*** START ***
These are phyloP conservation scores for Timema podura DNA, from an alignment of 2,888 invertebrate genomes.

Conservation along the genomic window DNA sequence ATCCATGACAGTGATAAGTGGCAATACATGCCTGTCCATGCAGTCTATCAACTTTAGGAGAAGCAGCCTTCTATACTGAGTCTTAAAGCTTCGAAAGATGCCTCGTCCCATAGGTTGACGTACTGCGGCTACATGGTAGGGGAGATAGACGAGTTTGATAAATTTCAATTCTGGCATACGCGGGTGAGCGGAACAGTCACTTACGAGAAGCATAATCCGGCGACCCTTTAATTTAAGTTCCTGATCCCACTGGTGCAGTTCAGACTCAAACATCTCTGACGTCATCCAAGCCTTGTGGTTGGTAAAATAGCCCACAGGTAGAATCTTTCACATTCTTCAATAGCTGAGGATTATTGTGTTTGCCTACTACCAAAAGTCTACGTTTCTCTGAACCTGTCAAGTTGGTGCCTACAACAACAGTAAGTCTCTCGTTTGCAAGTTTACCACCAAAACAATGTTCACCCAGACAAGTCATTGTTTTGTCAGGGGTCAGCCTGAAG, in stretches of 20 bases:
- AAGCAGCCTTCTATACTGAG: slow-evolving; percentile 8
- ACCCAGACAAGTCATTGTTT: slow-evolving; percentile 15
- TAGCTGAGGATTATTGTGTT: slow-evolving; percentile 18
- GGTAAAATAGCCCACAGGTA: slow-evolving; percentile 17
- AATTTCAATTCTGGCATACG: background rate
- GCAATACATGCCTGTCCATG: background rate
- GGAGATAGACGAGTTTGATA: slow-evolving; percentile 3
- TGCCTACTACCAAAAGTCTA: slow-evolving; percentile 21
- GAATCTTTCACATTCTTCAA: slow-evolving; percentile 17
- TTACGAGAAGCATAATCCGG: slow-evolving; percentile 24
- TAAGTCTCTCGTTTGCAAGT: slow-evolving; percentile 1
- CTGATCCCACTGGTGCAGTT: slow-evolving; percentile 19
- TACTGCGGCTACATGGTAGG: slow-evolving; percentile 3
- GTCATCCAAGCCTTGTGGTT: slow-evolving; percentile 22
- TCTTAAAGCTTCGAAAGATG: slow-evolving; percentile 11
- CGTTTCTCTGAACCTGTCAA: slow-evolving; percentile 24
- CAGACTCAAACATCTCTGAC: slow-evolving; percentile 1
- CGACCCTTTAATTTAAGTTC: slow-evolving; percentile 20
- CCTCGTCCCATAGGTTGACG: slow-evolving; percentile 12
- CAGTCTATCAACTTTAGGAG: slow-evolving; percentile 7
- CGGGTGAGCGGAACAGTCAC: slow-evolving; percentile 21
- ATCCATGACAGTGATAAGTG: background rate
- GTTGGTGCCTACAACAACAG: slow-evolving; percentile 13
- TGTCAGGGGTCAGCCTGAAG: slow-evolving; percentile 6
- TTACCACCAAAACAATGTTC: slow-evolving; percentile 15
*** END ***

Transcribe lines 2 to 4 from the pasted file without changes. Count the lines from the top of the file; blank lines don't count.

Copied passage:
Conservation along the genomic window DNA sequence ATCCATGACAGTGATAAGTGGCAATACATGCCTGTCCATGCAGTCTATCAACTTTAGGAGAAGCAGCCTTCTATACTGAGTCTTAAAGCTTCGAAAGATGCCTCGTCCCATAGGTTGACGTACTGCGGCTACATGGTAGGGGAGATAGACGAGTTTGATAAATTTCAATTCTGGCATACGCGGGTGAGCGGAACAGTCACTTACGAGAAGCATAATCCGGCGACCCTTTAATTTAAGTTCCTGATCCCACTGGTGCAGTTCAGACTCAAACATCTCTGACGTCATCCAAGCCTTGTGGTTGGTAAAATAGCCCACAGGTAGAATCTTTCACATTCTTCAATAGCTGAGGATTATTGTGTTTGCCTACTACCAAAAGTCTACGTTTCTCTGAACCTGTCAAGTTGGTGCCTACAACAACAGTAAGTCTCTCGTTTGCAAGTTTACCACCAAAACAATGTTCACCCAGACAAGTCATTGTTTTGTCAGGGGTCAGCCTGAAG, in stretches of 20 bases:
- AAGCAGCCTTCTATACTGAG: slow-evolving; percentile 8
- ACCCAGACAAGTCATTGTTT: slow-evolving; percentile 15